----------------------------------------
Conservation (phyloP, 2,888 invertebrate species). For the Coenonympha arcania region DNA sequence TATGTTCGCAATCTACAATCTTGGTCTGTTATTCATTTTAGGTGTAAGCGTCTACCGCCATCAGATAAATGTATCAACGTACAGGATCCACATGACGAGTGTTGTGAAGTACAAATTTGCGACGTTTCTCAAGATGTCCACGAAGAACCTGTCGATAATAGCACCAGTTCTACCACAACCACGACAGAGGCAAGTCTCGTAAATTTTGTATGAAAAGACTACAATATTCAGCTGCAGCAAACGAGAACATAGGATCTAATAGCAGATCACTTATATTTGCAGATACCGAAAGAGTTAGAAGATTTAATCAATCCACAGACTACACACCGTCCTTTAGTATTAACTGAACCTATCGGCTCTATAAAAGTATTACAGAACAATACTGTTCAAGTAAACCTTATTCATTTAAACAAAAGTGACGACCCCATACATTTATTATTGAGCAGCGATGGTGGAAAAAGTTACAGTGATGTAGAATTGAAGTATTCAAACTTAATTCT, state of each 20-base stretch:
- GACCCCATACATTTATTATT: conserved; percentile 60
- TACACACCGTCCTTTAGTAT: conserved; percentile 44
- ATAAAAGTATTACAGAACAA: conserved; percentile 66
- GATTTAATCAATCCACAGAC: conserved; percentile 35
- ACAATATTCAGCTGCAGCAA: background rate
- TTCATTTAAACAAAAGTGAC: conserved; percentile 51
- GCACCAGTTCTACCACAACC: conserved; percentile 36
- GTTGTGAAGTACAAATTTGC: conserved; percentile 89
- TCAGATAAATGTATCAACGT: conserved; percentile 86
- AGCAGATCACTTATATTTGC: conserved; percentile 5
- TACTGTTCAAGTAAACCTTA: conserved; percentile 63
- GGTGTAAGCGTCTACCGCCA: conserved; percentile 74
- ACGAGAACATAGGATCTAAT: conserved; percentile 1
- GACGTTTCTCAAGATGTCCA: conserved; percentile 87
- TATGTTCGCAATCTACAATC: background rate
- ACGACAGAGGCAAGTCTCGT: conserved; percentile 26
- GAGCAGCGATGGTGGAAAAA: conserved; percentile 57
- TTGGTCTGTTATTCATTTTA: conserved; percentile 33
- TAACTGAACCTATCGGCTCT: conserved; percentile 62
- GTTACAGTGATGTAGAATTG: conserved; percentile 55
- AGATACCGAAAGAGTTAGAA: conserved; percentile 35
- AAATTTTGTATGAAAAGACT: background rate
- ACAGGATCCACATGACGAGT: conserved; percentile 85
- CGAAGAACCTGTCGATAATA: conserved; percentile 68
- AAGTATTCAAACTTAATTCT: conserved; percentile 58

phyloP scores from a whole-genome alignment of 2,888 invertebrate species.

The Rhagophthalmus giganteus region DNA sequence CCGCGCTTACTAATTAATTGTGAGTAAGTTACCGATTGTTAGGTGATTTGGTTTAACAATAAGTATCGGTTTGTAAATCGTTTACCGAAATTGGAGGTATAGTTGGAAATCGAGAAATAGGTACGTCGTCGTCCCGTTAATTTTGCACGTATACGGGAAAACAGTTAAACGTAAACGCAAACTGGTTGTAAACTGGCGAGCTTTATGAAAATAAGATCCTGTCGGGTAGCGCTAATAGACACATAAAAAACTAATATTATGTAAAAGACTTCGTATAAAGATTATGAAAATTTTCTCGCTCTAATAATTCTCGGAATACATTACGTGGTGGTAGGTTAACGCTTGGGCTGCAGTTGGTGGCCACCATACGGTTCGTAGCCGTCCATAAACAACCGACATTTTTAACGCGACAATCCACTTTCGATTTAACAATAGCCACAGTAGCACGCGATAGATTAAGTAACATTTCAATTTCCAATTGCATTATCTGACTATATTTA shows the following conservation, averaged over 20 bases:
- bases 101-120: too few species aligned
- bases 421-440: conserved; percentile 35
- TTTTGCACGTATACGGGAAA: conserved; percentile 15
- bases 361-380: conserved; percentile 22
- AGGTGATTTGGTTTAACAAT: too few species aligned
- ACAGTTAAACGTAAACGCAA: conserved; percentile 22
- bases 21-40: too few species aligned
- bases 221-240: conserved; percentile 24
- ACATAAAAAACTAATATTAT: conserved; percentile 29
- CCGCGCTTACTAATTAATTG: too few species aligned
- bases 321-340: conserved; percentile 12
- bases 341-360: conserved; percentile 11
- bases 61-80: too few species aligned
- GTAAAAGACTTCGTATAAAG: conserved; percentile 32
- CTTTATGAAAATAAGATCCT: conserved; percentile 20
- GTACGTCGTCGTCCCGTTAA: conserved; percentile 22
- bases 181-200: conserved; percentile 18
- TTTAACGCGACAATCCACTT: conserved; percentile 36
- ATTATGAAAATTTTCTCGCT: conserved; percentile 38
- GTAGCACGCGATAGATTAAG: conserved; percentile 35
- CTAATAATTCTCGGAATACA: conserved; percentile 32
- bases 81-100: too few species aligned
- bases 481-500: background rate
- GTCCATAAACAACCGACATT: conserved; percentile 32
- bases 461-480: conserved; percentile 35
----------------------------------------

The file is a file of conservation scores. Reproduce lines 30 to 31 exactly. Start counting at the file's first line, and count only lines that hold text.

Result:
- bases 421-440: conserved; percentile 35
- TTTTGCACGTATACGGGAAA: conserved; percentile 15